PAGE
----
Wondering how to make money fast while getting rid of junk around your home? Hit two birds with one stone when you use Decluttr, a website and app that allows you to sell your old, unwanted CDs, DVDs, books, games and more for a profit. Although the pay per item is relatively low — one seller said she received $20 for selling about 30 DVDs and books — it’s more than you would get if you just dumped your stuff in the trash. Free Money Dosh
No program wants to find itself in a crisis situation, and our attorneys have years of experience advising on programmatic requirements, options and obligations; interpreting and applying federal statutes, regulations, and guidance, including the Supercircular/Omnicircular; developing and implementing self-assessment and compliance programs; and counseling on governance requirements and best practices to assist clients in shoring up their processes – and keeping their grants. Free Money For Churches
Want to know how to make easy money? Taking surveys online as a mystery shopper, potential customer or just an everyday citizen is a time-tested way to earn money. Several sites let you make money taking surveys, but one of the best is Pinecone Research. The firm pays you in points, which you can cash out for $3, $5 or $15 payments depending on the number of points earned. Federal Grant Management Training
You’ll have to propose specific, measurable, results that you plan to achieve. Vague promises are not enough and will significantly dull your competitive edge. Stating that your organization’s project will “help children succeed,” “improve the quality of life,” “reduce hunger,” or “improve reading skills,” is not good enough. To get a big federal grant you’ll have to go much farther. Federal agencies want to know how many people will change, in what way, to what degree, within what time frame, and as measured by what? Start considering what changes you can realistically expect to achieve through your organization’s work. Federal Grant Graduate School
What was going on here? In a modern economy, consumer spending accounts for the vast majority of economic output. But with median incomes growing slowly, if at all, ever-increasing household debt was necessary to sustain aggregate demand. As household debt mounted, the Fed had to keep lowering interest rates to induce greater and greater borrowing (see Graph 3). In theory, that’s not much of a problem—so long as you can keep dialing down interest rates. But here’s the thing: you can’t.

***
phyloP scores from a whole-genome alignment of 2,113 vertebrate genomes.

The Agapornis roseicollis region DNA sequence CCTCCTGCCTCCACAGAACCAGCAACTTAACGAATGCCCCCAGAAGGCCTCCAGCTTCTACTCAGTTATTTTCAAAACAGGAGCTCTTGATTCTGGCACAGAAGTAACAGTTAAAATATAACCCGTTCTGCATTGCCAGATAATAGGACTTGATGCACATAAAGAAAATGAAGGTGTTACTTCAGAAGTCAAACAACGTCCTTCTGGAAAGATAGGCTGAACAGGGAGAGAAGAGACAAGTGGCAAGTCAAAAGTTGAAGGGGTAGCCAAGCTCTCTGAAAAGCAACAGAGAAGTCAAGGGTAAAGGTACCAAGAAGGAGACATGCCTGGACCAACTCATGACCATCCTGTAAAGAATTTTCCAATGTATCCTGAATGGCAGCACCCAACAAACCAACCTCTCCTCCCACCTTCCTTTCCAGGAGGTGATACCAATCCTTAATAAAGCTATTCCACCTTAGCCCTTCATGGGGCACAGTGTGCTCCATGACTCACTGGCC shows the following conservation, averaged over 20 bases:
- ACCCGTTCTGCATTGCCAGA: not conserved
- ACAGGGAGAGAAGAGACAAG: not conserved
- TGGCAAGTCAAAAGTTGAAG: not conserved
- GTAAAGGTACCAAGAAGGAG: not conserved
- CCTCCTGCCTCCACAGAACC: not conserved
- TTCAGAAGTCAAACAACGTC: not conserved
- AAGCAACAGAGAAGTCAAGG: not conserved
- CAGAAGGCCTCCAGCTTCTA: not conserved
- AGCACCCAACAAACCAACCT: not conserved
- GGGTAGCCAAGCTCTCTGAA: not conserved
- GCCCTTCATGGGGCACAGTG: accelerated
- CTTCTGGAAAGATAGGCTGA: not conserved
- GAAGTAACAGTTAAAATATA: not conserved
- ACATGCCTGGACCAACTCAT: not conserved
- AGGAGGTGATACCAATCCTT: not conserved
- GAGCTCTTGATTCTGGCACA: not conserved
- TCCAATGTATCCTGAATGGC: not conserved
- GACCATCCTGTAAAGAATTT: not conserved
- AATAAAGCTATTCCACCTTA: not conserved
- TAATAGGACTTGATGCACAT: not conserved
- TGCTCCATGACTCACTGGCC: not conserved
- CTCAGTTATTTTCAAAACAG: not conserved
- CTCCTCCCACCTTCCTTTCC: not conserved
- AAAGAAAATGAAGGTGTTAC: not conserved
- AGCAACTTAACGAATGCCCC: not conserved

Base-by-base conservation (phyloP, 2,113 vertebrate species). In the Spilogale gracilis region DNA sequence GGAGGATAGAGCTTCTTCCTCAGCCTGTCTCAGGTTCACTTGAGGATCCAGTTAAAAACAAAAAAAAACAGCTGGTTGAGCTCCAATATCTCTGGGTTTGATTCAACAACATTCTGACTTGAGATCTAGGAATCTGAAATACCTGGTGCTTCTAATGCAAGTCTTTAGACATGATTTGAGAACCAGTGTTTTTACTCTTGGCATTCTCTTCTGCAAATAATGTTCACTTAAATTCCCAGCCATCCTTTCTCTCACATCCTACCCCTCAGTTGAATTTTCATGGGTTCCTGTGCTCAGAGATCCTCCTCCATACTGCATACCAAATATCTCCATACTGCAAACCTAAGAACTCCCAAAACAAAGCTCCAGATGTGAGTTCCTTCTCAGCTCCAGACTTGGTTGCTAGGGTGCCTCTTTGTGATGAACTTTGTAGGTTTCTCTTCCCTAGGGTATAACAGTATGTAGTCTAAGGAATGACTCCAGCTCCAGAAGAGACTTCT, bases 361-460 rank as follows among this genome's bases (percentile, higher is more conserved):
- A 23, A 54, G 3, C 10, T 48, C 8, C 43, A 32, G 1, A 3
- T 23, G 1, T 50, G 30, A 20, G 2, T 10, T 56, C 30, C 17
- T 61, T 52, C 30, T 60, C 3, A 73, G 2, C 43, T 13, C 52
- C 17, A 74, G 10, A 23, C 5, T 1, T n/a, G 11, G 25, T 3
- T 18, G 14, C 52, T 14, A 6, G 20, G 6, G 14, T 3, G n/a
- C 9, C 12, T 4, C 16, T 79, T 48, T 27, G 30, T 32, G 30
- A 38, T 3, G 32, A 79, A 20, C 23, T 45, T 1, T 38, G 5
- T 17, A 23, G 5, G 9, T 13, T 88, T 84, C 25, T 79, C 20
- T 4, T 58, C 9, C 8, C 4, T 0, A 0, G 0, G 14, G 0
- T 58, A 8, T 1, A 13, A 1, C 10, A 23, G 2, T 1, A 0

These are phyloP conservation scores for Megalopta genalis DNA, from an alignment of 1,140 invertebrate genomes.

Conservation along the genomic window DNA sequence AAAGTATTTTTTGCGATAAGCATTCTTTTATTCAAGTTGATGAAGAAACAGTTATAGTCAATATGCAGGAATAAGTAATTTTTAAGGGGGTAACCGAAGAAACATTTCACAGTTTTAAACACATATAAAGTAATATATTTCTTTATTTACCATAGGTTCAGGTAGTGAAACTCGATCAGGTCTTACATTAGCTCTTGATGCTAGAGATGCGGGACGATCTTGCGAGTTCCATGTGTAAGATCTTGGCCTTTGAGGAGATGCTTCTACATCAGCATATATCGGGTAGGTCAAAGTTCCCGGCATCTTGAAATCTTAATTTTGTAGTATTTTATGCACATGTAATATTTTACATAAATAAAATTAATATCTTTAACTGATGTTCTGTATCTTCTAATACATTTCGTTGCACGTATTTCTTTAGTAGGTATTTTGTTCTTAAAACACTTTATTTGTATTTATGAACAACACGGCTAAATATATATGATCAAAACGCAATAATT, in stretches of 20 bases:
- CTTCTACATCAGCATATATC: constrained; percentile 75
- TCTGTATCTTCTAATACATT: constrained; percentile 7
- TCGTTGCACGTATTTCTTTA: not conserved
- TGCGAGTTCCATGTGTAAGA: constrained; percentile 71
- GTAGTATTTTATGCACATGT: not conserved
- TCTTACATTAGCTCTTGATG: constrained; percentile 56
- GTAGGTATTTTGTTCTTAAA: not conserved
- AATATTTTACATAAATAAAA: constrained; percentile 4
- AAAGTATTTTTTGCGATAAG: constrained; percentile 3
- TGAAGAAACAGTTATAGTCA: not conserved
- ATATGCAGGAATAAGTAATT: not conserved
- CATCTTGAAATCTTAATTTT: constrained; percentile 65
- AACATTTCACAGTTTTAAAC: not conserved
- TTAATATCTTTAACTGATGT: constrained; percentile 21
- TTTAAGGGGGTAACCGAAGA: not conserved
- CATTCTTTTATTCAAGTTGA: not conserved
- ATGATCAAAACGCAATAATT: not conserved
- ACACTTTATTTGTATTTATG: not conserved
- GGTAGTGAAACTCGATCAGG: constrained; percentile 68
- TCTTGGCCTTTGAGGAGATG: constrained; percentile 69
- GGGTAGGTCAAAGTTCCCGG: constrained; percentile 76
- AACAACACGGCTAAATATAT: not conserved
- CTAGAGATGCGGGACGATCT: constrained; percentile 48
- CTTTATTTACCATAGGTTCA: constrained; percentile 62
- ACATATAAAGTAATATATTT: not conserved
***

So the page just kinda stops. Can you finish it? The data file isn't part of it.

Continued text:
I know what you’re thinking: it would be crazy. Either it would be a fast track to crippling inflation or it’s some Republican satire of an ultra-liberal government handout program. But it is not quite as radical as it sounds. The key idea behind such a program has a longstanding, bipartisan economic pedigree. John Stuart Mill argued in 1829 that mass unemployment was caused by “a deficiency of the circulating medium” relative to other commodities. John Maynard Keynes used the idea in his 1936 book, The General Theory of Employment, Interest and Money, to lampoon the inherent silliness of gold mining, suggesting that old coal mines could be filled up with bottles full of banknotes, buried over with trash, then left “to private enterprise on well-tried principles of laissez-faire to dig the notes up again.” Milton Friedman suggested that monetary policy could never fail to cure mass unemployment, because as a last resort the central bank could just drop cash out of helicopters—an enticing analogy that former Federal Reserve chairman Ben Bernanke borrowed in a 2002 speech, earning himself the persistent nickname of “Helicopter Ben.” Federal Grant Budget Modification
The third policy option is known as nominal gross domestic product targeting, the major proponent of which is the economist Scott Sumner. The idea is all about self-fulfilling expectations. Recall that the central bank owns the printing press, so it can create arbitrary quantities of dollars. By making a pre-commitment to keep the economy on a particular spending trajectory, self-fulfilling collapses in spending would not happen. Something similar to this policy seems to have kept Australia and Israel out of the Great Recession. But in order to sustain such a policy, the Fed might have to intervene in the economy quite frequently, and then the distributional consequences could be serious. Quantitative easing, for example, helps push up asset prices (the stock market has regained all the ground lost since 2009 and then some), which disproportionately benefits the wealthy. Free Money Machine